On Friday, it was announced that Jim Provenza had won the 4th Supervisorial district race outright garnering 54 votes over the needed 50 percent in order to avoid a November runoff election. Mr. Provenza received 4,065 votes or 50.7 percent, easily outdistancing John Ferrera’s 2,739. Cathy Kennedy finished third with 15.2% or 1,217 votes. He will replace the likely Assemblywoman from this district, Mariko Yamada who won the Democratic Nomination on Tuesday in a district that is heavily Democratic.
The first time I really got to know Jim Provenza was in January of 2007. I met with him in his office in Sacramento to convey to him my concerns about the District’s handling of the harassment of a junior high school student due to the fact that the student had two male parents. Jim Provenza at that time acknowledged shortcoming in the district’s response while at the same time not directly commenting on the matter due in part to it being a matter dealing with personnel and in part it being a mater that dealt with a juvenile. What he did do is lay out proposed changes in the discipline code.
In short, he told me everything I wanted to hear. But as many people also know, many politicians will tell you everything you want to hear and then fall flat when it comes to follow through.
There came a point when then-Superintendent David Murphy seemed to be hedging, dragging his feet, and attempting to water down the new language. In response, Jim Provenza pressed him, and forcefully got him to put the language into the new discipline code that would have actual teeth and be unequivocal.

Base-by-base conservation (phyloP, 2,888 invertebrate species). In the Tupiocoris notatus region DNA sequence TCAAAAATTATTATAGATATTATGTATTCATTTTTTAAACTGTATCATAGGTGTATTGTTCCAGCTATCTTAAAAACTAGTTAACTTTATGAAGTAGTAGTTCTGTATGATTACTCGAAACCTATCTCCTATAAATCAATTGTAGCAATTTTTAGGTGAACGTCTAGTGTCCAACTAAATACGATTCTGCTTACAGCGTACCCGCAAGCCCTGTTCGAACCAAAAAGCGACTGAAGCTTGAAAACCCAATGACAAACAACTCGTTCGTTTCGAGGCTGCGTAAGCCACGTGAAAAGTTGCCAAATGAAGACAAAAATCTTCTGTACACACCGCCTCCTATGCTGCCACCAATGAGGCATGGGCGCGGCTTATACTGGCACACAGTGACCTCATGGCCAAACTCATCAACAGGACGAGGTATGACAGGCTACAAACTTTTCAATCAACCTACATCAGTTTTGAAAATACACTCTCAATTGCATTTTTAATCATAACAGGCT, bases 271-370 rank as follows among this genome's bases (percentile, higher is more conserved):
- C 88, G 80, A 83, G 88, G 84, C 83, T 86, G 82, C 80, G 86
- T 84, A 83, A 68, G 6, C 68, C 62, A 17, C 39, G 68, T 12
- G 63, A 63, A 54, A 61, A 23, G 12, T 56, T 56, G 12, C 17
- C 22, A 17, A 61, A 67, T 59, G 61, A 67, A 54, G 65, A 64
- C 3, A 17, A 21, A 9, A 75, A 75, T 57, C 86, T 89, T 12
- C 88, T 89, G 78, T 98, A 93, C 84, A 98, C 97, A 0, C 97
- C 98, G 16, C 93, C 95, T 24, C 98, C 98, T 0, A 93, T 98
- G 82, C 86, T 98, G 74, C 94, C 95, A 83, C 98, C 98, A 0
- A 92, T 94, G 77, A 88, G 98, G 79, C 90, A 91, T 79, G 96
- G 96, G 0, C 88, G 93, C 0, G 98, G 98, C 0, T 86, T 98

It was watching Jim Provenza operate at that meeting that earned my respect.
Last summer, the county Board of Supervisors and the city of Davis nearly came to blows over proposed development on Davis’ City edge. Over 100 Davis residents packed a mid-July meeting. Jim Provenza was there as well, criticizing the plans to build along the I-80 corridor, renaming the proposed “innovation corridor” the “congestion corridor.”
While that meeting turned heated, Jim Provenza actually has a pretty good record of turning such relations around. The city of Davis and the School District had very tense relations for a number of years.
As we discussed earlier this year, the King High and Grande problems in part resulted from lack of trust and lack of cooperation. At King High, the city and district disputed over what to do with three large trees. Ultimately, the district accidentally (or so they claim) severed the root structure. Moreover, the district was surprised to learn of a storm drain in the middle of the King High site, something that Bill Emlen politely remarked at the time would have been evident had the district consulted with the city planners. Finally, the footprint of the school encroached on city property, something else that would have been noted had there been some sort of dialogue between the two bodies.